Posts tagged ‘9 Screens’
May 19, 2010  |  Collection & Exhibitions
9 Screens: Misty Harbor – at your leisure

The nine screens in the Museum lobby are the initial entry points to the transitional experience produced by the Museum, which one could call a “non-event”—a preamble to the main visual consumption. This liminal trajectory incorporates the programmed infographics, the public architectural spaces, and the anticipating visitors in our sight lines. The “non-event” sets up an atmosphere of expectation in transit, through which our screen-conditioned, lifestyle-oriented, transient gazes turns us into unmitigated imitations of each other, not unlike the walk on airport walkways or the movement through vertical mall escalators.

April 8, 2010  |  Collection & Exhibitions
9 Screens: Frolic and Detour

Commissioned by MoMA in conjunction with the 9 Screens exhibition series, Frolic and Detour takes its title from a legal term referring to “employee conduct that is outside the scope of employment and is undertaken purely for the employee’s own benefit.” The video employs both documentary and hallucinatory observations to describe one man’s daily routines and departures as punctuated by a kaleidoscopic mixture of painting, sculpture, cinema, and architecture. Shifting atmospheres ranging from offices, bedrooms, tennis courts, psychiatrist couches, forests, nightclubs, and hospitals provide the backdrops for days in the life of its “lion-in-winter” protagonist, native New Yorker and Attorney-at-Law Arnold Mandell.

March 23, 2010  |  Collection & Exhibitions
9 Screens: Take Your Time The Big Clock, 2010

Preliminary sketch for The Big Clock

In 1999, Bernadette Corporation (BC) adopted the catchphrase “Pedestrian Cinema” (or “Ped Cin”) as a way of describing a specific kind of fragmentation and dismantlement to be applied to the increasingly historicized role of moving imagery in the arts. Important to this approach is for something to lie stranded within a cine-conceptual framework, without technically being a video or a film.

“This slimy, slug-minded mystery thriller starts out dead on arrival and then, like three-day-old fish, gets really bad really fast. And it stays bad, ensnaring its star and every other cast member in its wretched net.”

A couple of clichéd sentences pulled from a bad film review are a reverse operation of the Ped Cin concept: their crude familiarity and redundancy, without context, produce an almost delicate emptiness.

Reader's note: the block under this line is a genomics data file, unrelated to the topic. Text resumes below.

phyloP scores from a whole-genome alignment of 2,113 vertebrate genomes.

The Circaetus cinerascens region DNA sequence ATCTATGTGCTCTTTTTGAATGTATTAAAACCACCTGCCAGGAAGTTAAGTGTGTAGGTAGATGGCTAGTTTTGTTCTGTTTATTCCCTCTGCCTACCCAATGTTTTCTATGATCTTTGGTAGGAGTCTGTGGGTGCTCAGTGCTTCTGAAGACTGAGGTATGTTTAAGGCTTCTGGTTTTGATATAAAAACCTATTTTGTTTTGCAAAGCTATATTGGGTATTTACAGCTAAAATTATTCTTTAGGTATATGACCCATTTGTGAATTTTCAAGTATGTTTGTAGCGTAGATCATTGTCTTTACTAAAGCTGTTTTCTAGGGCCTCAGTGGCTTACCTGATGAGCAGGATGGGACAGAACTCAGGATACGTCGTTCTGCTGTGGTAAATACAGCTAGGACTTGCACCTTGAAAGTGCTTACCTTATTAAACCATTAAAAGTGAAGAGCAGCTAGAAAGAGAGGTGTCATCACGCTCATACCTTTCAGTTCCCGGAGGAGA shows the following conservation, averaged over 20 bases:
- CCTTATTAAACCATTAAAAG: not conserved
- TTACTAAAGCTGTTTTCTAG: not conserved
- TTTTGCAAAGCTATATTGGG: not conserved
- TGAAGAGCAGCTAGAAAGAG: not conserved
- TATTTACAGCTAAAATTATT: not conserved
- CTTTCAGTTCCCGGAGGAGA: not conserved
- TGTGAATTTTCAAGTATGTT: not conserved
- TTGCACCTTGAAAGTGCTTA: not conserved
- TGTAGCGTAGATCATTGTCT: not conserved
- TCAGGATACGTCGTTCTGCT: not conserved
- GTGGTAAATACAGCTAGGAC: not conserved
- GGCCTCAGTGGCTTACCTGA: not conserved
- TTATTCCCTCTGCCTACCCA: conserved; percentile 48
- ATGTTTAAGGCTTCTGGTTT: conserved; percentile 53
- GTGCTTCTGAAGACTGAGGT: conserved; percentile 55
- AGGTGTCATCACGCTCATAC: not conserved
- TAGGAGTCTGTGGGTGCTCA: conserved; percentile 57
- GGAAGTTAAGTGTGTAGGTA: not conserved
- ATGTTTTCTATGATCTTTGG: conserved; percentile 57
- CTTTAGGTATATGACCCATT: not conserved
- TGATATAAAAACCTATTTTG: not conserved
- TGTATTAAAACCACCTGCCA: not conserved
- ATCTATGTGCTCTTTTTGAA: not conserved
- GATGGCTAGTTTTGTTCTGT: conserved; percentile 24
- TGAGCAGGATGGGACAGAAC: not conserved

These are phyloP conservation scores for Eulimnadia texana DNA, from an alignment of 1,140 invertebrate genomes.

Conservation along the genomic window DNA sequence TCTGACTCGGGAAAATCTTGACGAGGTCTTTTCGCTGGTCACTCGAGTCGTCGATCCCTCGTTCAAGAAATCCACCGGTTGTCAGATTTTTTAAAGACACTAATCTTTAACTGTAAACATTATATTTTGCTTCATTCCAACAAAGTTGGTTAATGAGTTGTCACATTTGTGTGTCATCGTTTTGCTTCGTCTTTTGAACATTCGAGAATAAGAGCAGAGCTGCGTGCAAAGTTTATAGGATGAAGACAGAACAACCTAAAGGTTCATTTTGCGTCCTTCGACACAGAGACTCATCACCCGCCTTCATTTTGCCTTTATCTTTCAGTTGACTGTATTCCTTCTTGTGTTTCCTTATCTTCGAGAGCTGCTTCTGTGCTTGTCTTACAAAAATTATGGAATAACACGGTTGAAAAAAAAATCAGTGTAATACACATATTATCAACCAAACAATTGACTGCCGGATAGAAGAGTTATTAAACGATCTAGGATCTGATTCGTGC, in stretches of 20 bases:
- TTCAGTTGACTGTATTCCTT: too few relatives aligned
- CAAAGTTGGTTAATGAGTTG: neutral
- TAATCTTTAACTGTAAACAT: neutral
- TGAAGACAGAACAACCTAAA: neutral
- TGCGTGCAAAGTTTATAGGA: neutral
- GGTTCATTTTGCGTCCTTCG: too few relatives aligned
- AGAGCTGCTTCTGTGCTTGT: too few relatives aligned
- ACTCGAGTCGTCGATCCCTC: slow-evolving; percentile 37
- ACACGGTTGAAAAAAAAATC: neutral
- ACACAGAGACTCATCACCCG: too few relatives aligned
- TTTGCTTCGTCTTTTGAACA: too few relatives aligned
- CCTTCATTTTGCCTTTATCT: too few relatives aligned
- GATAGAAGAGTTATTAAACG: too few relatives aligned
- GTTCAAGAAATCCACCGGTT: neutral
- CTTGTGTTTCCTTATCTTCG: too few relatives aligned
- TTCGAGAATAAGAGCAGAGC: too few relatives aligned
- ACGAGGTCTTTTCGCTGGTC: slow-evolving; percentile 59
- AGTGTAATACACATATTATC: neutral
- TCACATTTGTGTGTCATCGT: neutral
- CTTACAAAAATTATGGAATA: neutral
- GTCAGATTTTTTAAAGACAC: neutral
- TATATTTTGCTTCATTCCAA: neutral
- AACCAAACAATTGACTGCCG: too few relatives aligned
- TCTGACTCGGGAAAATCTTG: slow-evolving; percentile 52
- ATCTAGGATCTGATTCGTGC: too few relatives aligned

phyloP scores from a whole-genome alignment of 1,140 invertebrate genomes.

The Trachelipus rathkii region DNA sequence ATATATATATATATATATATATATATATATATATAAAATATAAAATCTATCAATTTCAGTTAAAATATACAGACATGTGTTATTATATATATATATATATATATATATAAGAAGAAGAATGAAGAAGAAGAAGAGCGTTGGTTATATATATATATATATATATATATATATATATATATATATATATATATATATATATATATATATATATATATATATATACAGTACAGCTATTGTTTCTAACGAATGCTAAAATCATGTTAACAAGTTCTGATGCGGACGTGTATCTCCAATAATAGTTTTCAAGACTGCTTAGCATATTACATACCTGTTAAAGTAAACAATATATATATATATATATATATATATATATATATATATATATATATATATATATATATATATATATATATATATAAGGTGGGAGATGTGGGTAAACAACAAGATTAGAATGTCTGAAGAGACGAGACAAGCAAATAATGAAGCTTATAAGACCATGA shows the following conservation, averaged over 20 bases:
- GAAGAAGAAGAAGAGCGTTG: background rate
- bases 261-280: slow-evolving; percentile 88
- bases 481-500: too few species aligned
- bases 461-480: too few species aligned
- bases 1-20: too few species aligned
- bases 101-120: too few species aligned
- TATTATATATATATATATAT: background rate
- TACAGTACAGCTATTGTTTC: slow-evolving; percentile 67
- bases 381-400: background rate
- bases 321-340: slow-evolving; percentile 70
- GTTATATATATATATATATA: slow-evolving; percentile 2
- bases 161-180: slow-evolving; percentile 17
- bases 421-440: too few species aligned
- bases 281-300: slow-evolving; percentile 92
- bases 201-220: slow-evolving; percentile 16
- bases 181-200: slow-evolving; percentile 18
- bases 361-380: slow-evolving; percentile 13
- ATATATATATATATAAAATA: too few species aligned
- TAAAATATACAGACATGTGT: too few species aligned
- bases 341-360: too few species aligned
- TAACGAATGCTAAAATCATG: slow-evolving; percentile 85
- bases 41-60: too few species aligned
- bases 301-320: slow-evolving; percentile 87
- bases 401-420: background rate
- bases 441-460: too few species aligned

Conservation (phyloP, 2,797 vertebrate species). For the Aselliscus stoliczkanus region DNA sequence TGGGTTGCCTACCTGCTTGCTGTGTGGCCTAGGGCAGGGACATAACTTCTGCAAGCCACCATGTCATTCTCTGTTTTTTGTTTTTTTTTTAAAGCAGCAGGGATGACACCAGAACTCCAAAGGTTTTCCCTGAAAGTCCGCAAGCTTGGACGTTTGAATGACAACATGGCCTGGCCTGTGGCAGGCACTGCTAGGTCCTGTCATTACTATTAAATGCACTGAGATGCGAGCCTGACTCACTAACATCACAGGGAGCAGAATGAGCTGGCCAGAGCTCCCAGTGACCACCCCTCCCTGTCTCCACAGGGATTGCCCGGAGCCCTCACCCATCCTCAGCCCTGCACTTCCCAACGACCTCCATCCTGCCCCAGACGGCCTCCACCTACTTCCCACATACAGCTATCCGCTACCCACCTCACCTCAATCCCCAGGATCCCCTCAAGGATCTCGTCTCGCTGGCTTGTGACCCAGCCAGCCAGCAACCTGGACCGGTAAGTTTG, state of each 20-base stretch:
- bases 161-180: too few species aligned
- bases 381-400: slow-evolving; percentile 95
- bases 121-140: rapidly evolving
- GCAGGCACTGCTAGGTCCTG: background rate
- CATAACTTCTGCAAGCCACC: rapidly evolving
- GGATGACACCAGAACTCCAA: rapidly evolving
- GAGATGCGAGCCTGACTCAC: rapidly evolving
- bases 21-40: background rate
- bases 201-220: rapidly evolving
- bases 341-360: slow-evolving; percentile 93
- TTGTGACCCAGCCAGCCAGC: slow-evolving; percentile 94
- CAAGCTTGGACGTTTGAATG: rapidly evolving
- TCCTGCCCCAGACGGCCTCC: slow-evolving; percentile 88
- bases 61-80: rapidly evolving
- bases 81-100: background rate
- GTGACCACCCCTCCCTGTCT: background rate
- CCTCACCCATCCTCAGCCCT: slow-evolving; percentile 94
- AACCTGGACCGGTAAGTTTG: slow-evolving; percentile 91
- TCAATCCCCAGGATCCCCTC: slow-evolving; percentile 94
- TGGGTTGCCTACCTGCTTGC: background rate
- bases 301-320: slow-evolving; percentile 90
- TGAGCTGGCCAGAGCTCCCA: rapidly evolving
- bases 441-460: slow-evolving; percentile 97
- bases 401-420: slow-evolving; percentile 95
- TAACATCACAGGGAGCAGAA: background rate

February 24, 2010  |  Collection & Exhibitions
9 Screens: As Long as It Lasts

When MoMA Associate Director Kathy Halbreich invited me to observe the inner workings of the Museum and share my observations and critiques with both curators and administrators, I thought it was very important for MoMA to take a look at its interchange with artists—how the Museum is perceived by artists, and also its function and role within the artistic community. After several months of discussion with curatorial and administrative staff, I articulated some ideas for how MoMA might become a more nimble institution, one less constrained by the canonical history it had contributed to shaping. For example, I thought that the Museum needed to expand its entry point for young, local artists. I also suggested showing art in some of the building’s interstitial spaces—this would allow for extra display space, I thought, and also help MoMA to compress the long lead time required by large institutions to realize an exhibition.

February 3, 2010  |  Collection & Exhibitions
Turning Some Pages

For 9 Screens, which opens today at MoMA, Nicolás Guagnini, along with Kathy Halbreich, Luis Peréz-Oramas, and Klaus Biesenbach, commissioned five New York–based artists and collectives to create videos for display on the nine information screens above the ticketing desk in the Museum’s lobby.

My contribution, Turning Some Pages, greets the viewer with a series of questions, observations, and propositions—a fragmented narrative that sets the tone for a particular way of looking that is also a way of reading. The work plays with the idea of the intertitle, traditionally used in silent films, as a possible narrative equivalent to the space and function of the museum lobby. Turning Some Pages addresses, among other things, the conditions of pleasure, the affective reality of viewing art, memory, repetition, and art as a form of art history.